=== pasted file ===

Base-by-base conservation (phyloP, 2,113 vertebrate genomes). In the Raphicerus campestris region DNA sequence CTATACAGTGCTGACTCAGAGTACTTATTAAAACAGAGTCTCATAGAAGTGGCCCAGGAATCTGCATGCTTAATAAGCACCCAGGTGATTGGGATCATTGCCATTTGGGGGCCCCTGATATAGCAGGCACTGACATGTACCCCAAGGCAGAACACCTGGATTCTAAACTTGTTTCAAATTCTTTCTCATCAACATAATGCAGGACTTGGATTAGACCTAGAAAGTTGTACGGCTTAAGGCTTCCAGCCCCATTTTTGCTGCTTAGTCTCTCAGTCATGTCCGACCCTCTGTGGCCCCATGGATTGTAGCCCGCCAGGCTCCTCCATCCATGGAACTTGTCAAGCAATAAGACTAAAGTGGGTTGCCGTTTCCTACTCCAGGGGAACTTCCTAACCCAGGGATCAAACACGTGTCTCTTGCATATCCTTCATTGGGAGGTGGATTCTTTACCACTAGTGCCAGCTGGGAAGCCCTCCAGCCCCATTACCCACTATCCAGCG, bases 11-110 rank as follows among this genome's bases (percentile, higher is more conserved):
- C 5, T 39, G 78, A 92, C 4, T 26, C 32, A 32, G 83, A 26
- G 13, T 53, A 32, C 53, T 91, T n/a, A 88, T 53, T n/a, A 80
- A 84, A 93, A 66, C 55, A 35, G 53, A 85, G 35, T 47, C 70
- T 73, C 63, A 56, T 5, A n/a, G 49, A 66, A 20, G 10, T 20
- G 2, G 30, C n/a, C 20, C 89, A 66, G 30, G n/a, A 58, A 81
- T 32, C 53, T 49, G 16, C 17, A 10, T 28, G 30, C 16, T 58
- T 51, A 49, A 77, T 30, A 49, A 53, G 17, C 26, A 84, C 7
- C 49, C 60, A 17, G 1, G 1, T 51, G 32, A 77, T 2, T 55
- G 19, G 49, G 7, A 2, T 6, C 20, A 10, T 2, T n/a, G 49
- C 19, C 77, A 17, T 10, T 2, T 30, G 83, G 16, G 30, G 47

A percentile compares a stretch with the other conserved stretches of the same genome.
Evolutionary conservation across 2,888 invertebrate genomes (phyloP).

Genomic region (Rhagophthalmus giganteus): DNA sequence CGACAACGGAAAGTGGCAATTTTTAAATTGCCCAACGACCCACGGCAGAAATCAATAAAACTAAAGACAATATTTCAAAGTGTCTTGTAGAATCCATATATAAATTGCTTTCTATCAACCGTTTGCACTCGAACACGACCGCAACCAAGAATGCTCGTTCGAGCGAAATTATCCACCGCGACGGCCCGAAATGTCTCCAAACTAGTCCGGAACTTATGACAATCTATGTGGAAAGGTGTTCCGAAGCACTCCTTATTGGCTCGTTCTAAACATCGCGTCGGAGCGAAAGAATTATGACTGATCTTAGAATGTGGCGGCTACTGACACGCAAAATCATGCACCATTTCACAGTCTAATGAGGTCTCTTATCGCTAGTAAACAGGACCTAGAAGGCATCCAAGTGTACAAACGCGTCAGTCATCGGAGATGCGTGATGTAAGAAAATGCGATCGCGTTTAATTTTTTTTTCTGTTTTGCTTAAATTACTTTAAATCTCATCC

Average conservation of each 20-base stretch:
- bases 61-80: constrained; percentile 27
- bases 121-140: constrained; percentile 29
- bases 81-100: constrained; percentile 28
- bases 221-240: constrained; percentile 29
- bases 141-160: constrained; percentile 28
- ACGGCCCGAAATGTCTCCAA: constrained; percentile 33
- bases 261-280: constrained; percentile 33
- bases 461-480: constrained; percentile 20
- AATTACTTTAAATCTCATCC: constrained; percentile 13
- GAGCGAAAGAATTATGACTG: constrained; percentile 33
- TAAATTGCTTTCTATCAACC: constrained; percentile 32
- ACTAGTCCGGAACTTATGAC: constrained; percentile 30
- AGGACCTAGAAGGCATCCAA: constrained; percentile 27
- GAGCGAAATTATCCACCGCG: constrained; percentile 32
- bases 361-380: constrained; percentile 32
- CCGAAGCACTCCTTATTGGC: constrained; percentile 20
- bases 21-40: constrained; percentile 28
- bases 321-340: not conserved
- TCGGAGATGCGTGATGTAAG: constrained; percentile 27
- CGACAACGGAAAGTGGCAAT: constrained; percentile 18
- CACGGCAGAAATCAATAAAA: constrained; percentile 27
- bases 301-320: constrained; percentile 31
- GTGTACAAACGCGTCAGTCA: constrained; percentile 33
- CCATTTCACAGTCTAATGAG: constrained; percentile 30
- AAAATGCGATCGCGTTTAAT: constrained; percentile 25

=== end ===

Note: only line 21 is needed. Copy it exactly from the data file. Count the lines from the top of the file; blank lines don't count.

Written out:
- ACGGCCCGAAATGTCTCCAA: constrained; percentile 33